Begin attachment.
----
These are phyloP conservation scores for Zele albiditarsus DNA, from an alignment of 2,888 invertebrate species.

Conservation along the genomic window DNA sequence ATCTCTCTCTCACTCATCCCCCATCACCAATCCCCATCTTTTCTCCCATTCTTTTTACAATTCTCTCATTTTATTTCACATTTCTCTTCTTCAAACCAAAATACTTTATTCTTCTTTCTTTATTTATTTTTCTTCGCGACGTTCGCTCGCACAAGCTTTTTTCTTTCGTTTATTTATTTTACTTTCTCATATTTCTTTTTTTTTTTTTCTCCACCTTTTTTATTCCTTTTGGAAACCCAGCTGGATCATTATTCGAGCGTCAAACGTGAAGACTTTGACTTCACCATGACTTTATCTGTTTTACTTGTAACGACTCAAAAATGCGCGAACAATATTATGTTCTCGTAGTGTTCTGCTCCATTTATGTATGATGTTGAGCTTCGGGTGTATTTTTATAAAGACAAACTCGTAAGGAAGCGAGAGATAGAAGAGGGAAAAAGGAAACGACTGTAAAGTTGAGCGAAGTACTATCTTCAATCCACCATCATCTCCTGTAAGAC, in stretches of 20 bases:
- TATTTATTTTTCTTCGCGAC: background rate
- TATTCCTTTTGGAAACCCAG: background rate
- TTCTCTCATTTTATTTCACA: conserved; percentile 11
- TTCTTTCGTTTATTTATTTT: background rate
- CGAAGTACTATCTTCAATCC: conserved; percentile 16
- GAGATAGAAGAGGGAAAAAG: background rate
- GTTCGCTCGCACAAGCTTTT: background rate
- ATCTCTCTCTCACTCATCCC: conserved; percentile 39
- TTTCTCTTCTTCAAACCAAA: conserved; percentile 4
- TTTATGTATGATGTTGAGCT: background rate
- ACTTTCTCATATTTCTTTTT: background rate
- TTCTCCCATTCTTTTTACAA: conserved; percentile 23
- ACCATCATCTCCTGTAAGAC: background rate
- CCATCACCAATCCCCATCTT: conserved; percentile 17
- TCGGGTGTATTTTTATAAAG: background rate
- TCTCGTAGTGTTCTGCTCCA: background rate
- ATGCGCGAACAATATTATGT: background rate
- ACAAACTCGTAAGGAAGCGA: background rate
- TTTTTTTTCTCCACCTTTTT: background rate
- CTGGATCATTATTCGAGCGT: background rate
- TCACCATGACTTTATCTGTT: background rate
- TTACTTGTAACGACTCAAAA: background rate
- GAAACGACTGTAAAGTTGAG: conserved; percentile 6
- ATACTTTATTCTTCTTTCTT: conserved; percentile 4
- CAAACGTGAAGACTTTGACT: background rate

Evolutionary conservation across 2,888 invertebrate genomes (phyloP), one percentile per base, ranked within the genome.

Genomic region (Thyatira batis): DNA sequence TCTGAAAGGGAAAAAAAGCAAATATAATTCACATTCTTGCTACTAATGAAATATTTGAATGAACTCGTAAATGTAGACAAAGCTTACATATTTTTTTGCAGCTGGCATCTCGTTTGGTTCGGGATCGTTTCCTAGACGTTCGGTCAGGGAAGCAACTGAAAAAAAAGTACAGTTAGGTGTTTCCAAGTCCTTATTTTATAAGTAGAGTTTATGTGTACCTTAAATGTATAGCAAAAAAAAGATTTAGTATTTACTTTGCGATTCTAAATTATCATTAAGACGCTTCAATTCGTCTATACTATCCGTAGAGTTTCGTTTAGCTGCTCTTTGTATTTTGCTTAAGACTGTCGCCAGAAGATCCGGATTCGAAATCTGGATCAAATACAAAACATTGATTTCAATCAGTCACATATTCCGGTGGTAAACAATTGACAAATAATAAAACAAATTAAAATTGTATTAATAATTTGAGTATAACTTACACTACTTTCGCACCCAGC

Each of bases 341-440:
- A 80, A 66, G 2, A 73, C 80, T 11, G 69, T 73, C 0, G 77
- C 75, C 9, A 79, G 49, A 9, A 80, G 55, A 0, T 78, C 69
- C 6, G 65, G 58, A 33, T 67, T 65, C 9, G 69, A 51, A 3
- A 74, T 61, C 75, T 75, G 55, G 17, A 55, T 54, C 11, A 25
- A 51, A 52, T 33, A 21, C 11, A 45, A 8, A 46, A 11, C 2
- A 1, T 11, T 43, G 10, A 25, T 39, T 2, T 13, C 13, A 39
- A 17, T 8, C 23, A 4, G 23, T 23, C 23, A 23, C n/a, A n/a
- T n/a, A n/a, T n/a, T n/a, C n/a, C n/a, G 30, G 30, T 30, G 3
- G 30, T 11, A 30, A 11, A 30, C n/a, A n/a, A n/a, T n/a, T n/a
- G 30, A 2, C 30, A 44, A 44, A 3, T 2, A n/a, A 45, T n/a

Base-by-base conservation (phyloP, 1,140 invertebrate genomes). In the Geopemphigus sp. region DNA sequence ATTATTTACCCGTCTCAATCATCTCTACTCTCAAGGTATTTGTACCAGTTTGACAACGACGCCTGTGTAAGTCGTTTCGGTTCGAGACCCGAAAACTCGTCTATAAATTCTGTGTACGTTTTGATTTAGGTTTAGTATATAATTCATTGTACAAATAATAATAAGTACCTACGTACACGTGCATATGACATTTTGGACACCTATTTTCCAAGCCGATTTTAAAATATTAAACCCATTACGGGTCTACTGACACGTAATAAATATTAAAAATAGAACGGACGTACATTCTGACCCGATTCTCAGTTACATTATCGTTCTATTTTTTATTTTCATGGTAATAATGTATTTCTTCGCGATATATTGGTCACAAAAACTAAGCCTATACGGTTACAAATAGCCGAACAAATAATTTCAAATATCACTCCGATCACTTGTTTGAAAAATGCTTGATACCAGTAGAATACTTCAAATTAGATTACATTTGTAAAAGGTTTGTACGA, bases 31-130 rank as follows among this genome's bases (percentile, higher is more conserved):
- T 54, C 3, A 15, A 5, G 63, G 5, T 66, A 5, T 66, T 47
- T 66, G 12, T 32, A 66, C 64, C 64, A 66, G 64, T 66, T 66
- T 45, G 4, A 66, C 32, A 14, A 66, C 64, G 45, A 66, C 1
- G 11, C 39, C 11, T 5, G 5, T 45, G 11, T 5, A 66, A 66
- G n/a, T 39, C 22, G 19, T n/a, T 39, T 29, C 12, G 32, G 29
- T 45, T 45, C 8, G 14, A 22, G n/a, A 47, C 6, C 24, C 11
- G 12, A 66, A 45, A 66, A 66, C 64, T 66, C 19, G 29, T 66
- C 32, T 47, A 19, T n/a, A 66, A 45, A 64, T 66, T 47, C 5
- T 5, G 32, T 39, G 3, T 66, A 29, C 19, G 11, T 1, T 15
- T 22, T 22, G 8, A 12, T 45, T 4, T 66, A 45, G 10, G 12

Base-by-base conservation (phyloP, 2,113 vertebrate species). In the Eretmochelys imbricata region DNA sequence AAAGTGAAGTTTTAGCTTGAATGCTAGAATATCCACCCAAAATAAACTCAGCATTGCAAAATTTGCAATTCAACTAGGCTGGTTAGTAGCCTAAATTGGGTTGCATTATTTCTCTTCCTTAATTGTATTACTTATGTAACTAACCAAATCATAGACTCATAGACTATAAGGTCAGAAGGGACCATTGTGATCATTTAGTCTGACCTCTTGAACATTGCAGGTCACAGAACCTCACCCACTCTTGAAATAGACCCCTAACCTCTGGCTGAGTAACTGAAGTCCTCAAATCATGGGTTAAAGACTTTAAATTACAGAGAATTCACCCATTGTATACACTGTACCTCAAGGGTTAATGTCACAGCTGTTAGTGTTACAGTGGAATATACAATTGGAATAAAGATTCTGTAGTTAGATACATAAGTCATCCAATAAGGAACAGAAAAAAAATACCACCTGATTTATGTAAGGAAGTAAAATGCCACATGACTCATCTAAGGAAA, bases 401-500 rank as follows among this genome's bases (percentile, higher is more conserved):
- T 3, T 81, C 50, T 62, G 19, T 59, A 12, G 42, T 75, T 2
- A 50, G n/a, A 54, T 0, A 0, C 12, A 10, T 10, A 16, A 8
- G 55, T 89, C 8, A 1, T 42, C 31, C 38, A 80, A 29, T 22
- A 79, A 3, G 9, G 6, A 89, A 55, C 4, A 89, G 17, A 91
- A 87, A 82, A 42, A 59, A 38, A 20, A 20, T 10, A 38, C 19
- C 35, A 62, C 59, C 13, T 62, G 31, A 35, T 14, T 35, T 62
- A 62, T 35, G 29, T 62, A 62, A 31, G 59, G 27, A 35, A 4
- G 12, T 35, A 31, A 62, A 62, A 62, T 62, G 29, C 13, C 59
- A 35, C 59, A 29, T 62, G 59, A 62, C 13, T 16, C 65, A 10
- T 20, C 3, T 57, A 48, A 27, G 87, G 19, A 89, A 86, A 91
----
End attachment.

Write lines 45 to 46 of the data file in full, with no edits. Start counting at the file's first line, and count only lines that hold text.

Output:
- G 11, C 39, C 11, T 5, G 5, T 45, G 11, T 5, A 66, A 66
- G n/a, T 39, C 22, G 19, T n/a, T 39, T 29, C 12, G 32, G 29